by Diane Walters
Author Dennis Cardiff lives in Ottawa, Canada, with his wife, two sons and two stepsons. Working in the mailroom of an international law firm allows a lot of free time for him to write and do research on the Internet.
An artist of many talents, Cardiff has been a professional portrait painter since 1972. He studied art at the Ontario College of Art, University of Saskatchewan and the University of Ottawa. As a writer, his poetry has been published in the Sheaf, the University of Saskatchewan’s newspaper, the Writing.com Anthology and an online poetry magazine, Shadowlands Express. His recent book “Gotta Find a Home: Conversations with Street People” (book 1 of 4) was published by Karenzo Media. Books 2 and 3 are currently at the publishers, and the 4th book of the series will be available in January 2015.
Have you always written?
In school, I always wrote extensive notes in class. I especially enjoyed subjects where I was required to do illustrations, maps or diagrams. At exam time, I could recall entire pages from my notes, especially in history.
In grade eight, I won a city-wide essay contest sponsored by the Women’s Christian Temperance Union. The theme of my essay was four soldiers returning from war and the physical and emotional scars they bore. My father had served in World War II, and my brother in the Korean War.
My ex-wife was a poet. It was after meeting her in 1970 that I attempted poetry writing. I continued with poetry off and on since then. In 2007, I joined Writing.com and took courses in novel writing, poetry, grammar and punctuation. The feedback I received from instructors and fellow writers was invaluable. I am still a member.
What’s your writing process in developing your storyline and characters?
My process is, and has always been, to just research and write. I literally cut and assemble facts into categories, then develop them into paragraphs. Later, I will develop a framework or outline to organize all my thoughts. I use a writing program, Scrivener, which is helpful in organization. At the end, I will review to make sure that opening sentences introduce a subject and closing sentences conclude events described.
What challenges do you face in your writing?
The challenges I face in writing are the words. I was told by my poetry professor that if a writer fully understands the issue they are trying to express, there are only a few combinations of words that will adequately convey that thought image to the reader. This involves using a dictionary to fully understand the scope and definition of each word used. With this knowledge, multiple themes can weave through the writing.
What has the road to publication been like for you?
I began by submitting poems to a university newspaper. At Writing.com and Poetry Soup, I submitted poems to monthly contests. I have attended many seminars given by published writers and poets and have read many books on the subject of writing and marketing. A year ago, I joined WordPress.com. This is a site that offers unlimited free space for writers, poets, bloggers, editors and publishers. I received very positive feedback on my blog, “Gotta Find a Home,” recalling conversations with panhandlers on the street. To date, this blog has had over 88,000 hits and has over 15,500 followers. It was here that I was approached by Karen Silvestri of Karenzo Media. She offered to assist me in publishing a book. After reading my entire blog, which spanned four years, she said that I had enough material for three books. The fact that all of my proceeds were going directly to people forced onto the street and to the Ottawa Innercity Ministries was an incentive for editors, publishers and proofreaders to offer their services free of charge.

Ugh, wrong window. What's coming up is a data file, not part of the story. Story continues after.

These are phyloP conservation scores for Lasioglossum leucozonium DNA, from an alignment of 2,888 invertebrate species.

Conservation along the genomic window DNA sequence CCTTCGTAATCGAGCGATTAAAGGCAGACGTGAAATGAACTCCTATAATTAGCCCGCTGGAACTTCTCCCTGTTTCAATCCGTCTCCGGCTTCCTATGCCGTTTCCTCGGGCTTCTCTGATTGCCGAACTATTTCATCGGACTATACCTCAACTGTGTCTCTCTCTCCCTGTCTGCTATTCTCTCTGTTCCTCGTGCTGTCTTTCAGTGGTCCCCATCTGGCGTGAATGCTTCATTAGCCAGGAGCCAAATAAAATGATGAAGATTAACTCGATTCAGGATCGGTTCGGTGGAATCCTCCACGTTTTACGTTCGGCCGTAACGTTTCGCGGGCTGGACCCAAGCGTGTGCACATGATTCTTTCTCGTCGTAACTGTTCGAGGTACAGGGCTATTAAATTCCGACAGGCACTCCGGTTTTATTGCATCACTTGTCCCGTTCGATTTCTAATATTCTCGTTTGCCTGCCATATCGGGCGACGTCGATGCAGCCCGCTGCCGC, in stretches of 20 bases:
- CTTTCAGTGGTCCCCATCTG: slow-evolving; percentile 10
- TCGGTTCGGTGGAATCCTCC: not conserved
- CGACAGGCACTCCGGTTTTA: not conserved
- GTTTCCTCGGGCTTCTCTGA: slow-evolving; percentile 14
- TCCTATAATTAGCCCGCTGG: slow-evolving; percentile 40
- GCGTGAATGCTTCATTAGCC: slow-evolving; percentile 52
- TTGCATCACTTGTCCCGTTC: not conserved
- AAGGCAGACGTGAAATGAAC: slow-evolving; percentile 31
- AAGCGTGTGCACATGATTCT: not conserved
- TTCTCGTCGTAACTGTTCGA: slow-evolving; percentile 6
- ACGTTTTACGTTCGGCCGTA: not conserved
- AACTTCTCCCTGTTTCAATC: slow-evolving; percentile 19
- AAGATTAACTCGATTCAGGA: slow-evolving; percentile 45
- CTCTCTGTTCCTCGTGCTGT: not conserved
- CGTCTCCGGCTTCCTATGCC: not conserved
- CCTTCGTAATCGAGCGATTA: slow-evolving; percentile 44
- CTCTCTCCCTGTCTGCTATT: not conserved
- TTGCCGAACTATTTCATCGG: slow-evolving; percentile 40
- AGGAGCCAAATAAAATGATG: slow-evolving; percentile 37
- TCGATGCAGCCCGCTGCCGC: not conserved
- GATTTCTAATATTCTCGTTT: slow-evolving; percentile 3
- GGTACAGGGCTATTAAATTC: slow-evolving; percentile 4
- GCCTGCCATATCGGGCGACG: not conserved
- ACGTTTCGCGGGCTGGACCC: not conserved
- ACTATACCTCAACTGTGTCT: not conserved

How do you market your work?
I market my book on Facebook along with my blog entries. I pay to boost individual posts and my book page itself ($5.00 per day). My blog entries appear on GoodReads, Twitter, Author’s Den and Tumblr. I have an advertising campaign on GoodReads and have hosted two giveaways. I have joined authors, readers and marketing groups on Facebook. We trade likes, reviews and suggestions. I purchased a package of five reviews from Amazon.com ($98.00). They donated an extra five. I also purchased five reviews on GoodReads ($30.00). I made posters that I pinned to bulletin boards where I work. My wife has also posted these where she works. Daily, I post reviews of my book to all of my Facebook groups.
Who are the writers who have inspired you the most, and how have they inspired you?
Writers who have inspired me include: Tolstoy, Turgenev, Dostoevsky, Jeanette Walls, Elizabeth Berg, Wally Lamb, John Irving, Kurt Vonnegut, Richard Brautigan, Pema Chodron, His Holiness the Dalai Lama, Chogyam Trungpa, Sharon Salzberg, Bob Dylan, Henry David Thoreau and Christina Feldman.
If you could keep just three books in your library, which would you choose and why?
If I were to keep only three books, the first would be Bob Dylan’s “Chronicles: Volume One.” I was inspired by the way he describes his method of deconstructing newspaper articles, works by other composers and writers. He reconstructs them as his own. The second book would be Thoreau’s “Walden.” It relaxes me every time I read it. It’s almost like sitting under a tree watching the clouds pass. The third book would be “Compassion: Listening to the Cries of the World” by Christina Feldman. It reminds me to live a life of service to humanity.